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If I turn my center around, have him face the backs, then that will give me another blocker, almost like having a fifth man in the backfield." Such was the thinking of Ossie Solem, the football coach at Syracuse, in 1941. He figured he would give it a try.
Solem had coached Iowa for five seasons, and when Syracuse hired him in 1937 the hope was that he would teach the Orangemen to play rough-and-tumble Big Ten-style football. But by 1941, Solem had more dramatic things in mind. Having conceived of a reversed-center offense, he and his three assistants—including Bud Wilkinson, then a line coach and seven years away from beginning his storied career at Oklahoma—studied the rulebook to sec if it was legal. They concluded that a formation with the center facing his backfield was within the rules.
During preseason practice, behind locked gates, Solem worked up some plays using the reversed center, and tried a number of players at the position. He decided upon Ken Beehner, now a retired sales manager living in Boynton Beach, Fla. Beehner had long arms—and thus could reach back through his legs to hike the ball—and was fast enough to run with whichever of the four backs got the ball from him.
In a closed scrimmage at West Point, Solem put his formation to the test, and a highly regarded Army team could not contain the Orange offense. Solem saw that the ball could be flipped to any of the backs with great ease and, more important, that the center could lead the blocking. A fifth man was now available to run, pass or lateral the ball. "It gave us deception," says Beehner. "We tossed that ball around like it was a basketball."
Solem didn't use the new formation during the Orangemen's opening game, an easy 39-0 win over Clarkson. He reserved it for Cornell, a national power at the time and Syracuse's second opponent. On their first offensive play against the Big Red, the Orangemen ran from the reversed-center formation, and nearly picked up a first down. There was a great roar from the crowd in Ithaca and a chorus of whistles from the officials. Following a lengthy huddle of coaches and officials, punctuated by much arm-waving and many raised voices, the referee agreed that the formation was legal.
Later in the first quarter, Syracuse ran a particularly tricky reversed-center play, which Solem called a "buck lateral." Beehner hiked the ball to the fullback, got the ball back on a handoff and then lateraled to a halfback. "It was a long gain that got us close to the goal line," remembers Beehner. "But it was called back." Syracuse only threatened once after that, and Cornell won the game 6-0.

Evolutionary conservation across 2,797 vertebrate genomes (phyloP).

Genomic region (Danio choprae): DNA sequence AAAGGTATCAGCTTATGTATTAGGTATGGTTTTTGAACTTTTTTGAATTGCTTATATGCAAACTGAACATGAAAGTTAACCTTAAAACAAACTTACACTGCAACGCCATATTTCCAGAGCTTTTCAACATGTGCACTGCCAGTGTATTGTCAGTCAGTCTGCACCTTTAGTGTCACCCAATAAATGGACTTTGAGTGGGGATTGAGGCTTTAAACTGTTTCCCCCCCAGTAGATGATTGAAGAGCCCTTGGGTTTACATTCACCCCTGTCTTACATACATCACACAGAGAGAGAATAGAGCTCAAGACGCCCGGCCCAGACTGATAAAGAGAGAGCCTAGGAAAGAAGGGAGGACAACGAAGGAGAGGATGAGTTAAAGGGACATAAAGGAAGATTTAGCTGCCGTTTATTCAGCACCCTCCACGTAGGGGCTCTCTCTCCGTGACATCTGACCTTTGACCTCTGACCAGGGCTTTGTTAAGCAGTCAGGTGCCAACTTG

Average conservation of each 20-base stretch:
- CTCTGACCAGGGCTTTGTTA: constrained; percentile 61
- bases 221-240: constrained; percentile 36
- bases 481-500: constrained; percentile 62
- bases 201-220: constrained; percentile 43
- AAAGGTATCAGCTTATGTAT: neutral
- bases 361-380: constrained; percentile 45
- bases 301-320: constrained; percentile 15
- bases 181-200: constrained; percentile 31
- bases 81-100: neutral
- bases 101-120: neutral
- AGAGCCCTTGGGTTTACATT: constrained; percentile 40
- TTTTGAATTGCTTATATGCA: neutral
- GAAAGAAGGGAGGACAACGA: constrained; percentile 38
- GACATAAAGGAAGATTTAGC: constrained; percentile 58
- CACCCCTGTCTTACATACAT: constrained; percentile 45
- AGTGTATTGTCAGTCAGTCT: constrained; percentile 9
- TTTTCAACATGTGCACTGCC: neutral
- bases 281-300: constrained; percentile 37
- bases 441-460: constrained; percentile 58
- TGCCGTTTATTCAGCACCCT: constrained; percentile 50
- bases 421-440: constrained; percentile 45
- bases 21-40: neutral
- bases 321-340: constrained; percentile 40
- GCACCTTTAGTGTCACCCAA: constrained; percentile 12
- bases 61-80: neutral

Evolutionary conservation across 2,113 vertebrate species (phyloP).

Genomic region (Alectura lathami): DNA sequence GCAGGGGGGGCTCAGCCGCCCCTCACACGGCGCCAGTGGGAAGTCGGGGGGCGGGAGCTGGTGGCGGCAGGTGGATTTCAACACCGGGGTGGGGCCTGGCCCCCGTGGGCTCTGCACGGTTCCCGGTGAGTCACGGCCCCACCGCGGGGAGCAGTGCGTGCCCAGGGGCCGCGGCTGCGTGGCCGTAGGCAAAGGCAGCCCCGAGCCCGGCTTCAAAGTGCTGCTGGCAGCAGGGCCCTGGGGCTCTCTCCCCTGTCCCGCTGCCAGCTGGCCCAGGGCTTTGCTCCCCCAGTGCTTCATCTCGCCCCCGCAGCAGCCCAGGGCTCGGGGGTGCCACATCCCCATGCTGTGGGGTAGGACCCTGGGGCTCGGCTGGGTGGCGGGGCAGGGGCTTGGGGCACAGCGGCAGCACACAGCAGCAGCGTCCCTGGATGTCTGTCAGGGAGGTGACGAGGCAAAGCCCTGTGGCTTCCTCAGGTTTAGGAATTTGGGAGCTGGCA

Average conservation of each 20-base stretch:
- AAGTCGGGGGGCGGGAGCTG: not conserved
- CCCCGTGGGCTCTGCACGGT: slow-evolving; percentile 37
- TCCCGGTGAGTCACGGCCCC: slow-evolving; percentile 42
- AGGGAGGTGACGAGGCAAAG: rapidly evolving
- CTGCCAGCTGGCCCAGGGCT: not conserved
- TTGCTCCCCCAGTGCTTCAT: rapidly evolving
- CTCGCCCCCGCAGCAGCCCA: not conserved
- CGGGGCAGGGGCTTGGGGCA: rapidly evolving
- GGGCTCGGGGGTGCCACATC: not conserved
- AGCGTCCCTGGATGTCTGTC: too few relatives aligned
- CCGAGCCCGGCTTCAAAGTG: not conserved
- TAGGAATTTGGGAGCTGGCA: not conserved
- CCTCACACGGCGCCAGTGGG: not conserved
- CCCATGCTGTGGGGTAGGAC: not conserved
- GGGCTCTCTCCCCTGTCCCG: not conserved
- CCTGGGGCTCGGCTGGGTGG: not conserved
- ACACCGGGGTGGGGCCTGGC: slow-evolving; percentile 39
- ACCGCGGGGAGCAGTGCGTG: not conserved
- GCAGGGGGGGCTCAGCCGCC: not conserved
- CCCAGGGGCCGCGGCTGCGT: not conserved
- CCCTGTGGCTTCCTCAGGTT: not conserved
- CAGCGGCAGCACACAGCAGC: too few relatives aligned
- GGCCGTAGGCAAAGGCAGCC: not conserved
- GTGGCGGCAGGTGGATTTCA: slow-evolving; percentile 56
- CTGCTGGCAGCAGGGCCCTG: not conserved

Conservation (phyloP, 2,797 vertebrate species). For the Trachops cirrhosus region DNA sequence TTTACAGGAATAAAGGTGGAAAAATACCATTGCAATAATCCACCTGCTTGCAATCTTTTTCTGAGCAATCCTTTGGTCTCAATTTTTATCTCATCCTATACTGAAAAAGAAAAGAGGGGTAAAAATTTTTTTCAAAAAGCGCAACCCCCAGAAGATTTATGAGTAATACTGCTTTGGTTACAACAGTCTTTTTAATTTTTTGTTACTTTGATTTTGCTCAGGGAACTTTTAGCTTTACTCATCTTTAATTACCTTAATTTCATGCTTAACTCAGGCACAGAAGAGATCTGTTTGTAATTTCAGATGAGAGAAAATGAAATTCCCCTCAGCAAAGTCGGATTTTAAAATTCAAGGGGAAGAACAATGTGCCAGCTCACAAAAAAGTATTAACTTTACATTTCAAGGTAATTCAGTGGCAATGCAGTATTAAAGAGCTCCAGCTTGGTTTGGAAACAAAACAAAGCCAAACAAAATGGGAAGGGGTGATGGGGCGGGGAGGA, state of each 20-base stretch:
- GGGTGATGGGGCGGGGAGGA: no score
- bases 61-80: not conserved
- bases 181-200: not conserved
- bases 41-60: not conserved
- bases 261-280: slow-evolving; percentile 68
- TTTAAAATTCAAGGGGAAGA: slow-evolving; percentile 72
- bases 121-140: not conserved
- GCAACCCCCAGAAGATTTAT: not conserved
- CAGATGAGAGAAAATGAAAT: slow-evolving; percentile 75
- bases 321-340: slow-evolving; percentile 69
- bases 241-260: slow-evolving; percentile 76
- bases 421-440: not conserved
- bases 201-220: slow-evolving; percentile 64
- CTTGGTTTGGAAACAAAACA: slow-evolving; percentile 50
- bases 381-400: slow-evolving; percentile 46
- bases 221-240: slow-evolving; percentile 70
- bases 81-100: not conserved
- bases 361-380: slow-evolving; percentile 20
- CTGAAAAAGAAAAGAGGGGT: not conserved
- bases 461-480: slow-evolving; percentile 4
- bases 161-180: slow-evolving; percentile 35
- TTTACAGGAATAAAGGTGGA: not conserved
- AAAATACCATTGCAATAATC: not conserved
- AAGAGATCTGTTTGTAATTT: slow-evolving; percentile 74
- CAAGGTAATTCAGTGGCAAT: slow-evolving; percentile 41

The Orangemen became more adept at running the reversed-center attack. Against powerful Wisconsin, which had fullback Pat Harder in its own backfield, Syracuse used the formation on almost every play to pull off a stunning 27-20 upset. Says Red McPhail, the right end for the '41 Orangemen, "After the win at Wisconsin, the newspapers started bowl speculation. They practically had us in the Sugar Bowl, until we lost [34-19] at Penn State, and then Colgate tied us [19-19]."
Syracuse finished 5-2-1, but ranked fifth nationally in rushing, Football people wondered what other coaches would incorporate the formation into their offenses. But in the off-season the NCAA rules committee did what most of Syracuse's opponents couldn't: It stopped Solem's reversed-center offense. The committee instituted a rule requiring that everyone on the line of scrimmage face the defensive team when the ball is snapped. Simple as that. A formation that scored points and excited the crowd was done in by committee.
During the committee meeting, which was held less than a month after Pearl Harbor, re-versed-center critics referred to the formation as "the about-face offense." Said Amos Alonzo Stagg, "Football has always been a combative game, and combatants should always face each other."
Solem, who coached three more seasons at Syracuse and 12 at Springfield (Mass.) College, died in 1970, never having made a public display of his disappointment. Perhaps he had seen the handwriting on the wall when Beehner played in the East-West Shrine Game following the '41 season. In that all-star game Beehner was told to play center the old-fashioned way—head first.